Previous community service: Assisted in planning and promotion of multiple fundraiser events for local schools. Participated as a mentor for youth for several years and directed a number of community events for students and local youth. Assisted teachers in building lesson plans, student projects and developing classroom environments. Organized and promoted a number of fundraising events for the community and local families. Devote time to reach youth and encourage civic engagement in our community.

What is the one thing you would like to change about Maricopa as a councilmember and why? I’d like to work on Maricopa’s environmental impact and sustainability. With the effort our city has made to prevent light pollution, I feel as though we have expressed a value in our role in the environment, and I would like to further pursue that value and help our city to lessen our environmental impact. Furthermore, by looking into environmentally friendly options, this may open new pathways for economic stimulation in the form of jobs and growth for Maricopa.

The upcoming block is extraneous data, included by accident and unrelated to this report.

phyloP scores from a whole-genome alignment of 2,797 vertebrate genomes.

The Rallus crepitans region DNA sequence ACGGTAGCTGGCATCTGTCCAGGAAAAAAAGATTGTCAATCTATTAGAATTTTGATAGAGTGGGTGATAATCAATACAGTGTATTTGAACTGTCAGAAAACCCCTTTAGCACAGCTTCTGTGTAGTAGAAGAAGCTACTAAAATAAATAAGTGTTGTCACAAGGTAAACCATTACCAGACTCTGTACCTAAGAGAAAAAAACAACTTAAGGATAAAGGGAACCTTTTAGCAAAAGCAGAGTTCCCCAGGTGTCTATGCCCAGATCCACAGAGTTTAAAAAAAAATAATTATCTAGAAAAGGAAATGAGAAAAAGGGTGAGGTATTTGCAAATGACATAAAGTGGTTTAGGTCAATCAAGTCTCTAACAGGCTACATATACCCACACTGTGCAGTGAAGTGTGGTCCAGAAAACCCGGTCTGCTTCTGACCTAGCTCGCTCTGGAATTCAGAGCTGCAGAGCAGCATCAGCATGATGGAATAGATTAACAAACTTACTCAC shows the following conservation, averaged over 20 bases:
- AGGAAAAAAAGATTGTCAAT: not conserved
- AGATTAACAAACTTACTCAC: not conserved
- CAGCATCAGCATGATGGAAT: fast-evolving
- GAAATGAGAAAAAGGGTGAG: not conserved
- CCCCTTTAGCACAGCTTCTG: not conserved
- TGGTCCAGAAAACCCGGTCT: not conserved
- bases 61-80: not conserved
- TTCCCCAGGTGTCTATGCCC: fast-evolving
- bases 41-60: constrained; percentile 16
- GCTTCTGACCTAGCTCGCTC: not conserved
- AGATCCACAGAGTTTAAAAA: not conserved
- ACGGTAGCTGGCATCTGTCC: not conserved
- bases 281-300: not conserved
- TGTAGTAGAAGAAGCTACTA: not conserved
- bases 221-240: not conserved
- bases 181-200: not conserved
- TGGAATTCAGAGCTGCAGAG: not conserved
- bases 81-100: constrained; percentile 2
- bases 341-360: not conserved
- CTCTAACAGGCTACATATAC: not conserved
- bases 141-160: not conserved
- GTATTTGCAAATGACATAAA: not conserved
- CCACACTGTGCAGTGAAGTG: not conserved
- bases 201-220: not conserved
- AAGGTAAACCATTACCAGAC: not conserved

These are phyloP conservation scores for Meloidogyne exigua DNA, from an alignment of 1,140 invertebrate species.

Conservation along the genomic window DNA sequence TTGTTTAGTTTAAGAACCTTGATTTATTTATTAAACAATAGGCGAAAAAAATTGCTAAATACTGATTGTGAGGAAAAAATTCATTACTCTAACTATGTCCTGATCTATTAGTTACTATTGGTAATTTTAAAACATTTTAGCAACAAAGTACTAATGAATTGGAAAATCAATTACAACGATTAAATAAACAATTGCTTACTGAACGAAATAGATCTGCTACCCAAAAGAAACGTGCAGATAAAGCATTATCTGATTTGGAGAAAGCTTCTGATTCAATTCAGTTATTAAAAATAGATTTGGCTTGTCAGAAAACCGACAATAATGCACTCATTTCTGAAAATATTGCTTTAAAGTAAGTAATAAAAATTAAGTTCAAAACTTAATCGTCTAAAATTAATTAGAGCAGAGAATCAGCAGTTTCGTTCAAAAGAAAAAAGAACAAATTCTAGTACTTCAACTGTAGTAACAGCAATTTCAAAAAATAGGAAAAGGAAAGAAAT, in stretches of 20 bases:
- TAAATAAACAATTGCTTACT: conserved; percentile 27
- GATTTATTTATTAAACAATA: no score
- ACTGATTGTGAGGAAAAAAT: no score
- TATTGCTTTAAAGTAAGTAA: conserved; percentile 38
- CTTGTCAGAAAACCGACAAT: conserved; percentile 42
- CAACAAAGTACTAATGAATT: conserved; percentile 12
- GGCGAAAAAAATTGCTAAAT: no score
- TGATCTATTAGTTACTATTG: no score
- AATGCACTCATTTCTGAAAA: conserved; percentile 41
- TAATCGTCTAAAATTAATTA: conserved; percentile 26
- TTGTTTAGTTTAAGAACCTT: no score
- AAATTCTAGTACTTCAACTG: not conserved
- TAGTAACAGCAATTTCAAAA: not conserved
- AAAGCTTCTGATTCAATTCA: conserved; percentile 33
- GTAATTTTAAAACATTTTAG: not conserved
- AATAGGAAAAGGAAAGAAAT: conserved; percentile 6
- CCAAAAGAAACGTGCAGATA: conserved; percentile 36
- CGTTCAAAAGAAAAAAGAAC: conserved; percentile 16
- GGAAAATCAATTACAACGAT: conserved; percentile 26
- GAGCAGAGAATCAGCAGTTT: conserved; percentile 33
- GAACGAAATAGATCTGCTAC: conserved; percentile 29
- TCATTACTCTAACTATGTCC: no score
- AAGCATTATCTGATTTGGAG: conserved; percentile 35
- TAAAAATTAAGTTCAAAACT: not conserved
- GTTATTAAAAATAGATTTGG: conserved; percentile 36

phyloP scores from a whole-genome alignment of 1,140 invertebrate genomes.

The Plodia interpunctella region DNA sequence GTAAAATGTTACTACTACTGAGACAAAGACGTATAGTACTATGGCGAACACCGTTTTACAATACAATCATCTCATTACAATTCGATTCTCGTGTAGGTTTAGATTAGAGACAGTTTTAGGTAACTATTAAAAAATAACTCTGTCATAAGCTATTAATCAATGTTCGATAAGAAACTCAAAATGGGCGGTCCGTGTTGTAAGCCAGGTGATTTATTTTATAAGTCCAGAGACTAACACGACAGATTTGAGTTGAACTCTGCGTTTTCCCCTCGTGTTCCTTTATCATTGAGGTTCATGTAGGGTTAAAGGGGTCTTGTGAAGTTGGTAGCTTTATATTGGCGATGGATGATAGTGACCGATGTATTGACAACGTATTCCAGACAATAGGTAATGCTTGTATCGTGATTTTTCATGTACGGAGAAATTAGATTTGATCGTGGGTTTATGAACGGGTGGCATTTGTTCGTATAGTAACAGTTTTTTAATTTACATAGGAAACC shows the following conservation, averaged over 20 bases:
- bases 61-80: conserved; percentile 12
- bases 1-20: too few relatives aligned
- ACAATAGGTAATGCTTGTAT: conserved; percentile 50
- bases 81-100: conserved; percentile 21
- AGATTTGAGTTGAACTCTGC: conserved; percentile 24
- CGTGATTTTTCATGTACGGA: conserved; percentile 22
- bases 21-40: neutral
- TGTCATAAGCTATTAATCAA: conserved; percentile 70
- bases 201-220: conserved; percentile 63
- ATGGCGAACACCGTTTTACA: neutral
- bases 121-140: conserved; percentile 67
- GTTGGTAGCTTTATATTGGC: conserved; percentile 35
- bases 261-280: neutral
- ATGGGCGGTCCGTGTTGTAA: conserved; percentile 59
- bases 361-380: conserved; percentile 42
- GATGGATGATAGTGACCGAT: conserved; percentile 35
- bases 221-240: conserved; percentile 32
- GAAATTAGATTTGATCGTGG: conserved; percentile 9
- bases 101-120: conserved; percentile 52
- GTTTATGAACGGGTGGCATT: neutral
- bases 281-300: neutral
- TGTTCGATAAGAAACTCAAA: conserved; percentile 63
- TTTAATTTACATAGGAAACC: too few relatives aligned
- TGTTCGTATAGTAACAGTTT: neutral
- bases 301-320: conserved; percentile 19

Qualifications? I have extensive knowledge and experience of working with the Arizona community and their state programs through working with the Department of Economic Security. This experience is furthered by my political science major at ASU, giving me the tools and knowledge to apply justice and sustainability to my community.

Proudest achievement? I am most proud of my education. Coming from a family where a college education hasn’t always been an option, I am proud that I am actively a senior at Arizona State University.

On what aspect of city government are you least knowledgeable? Zoning regulations and how they are applied in order to make our city as efficient as possible.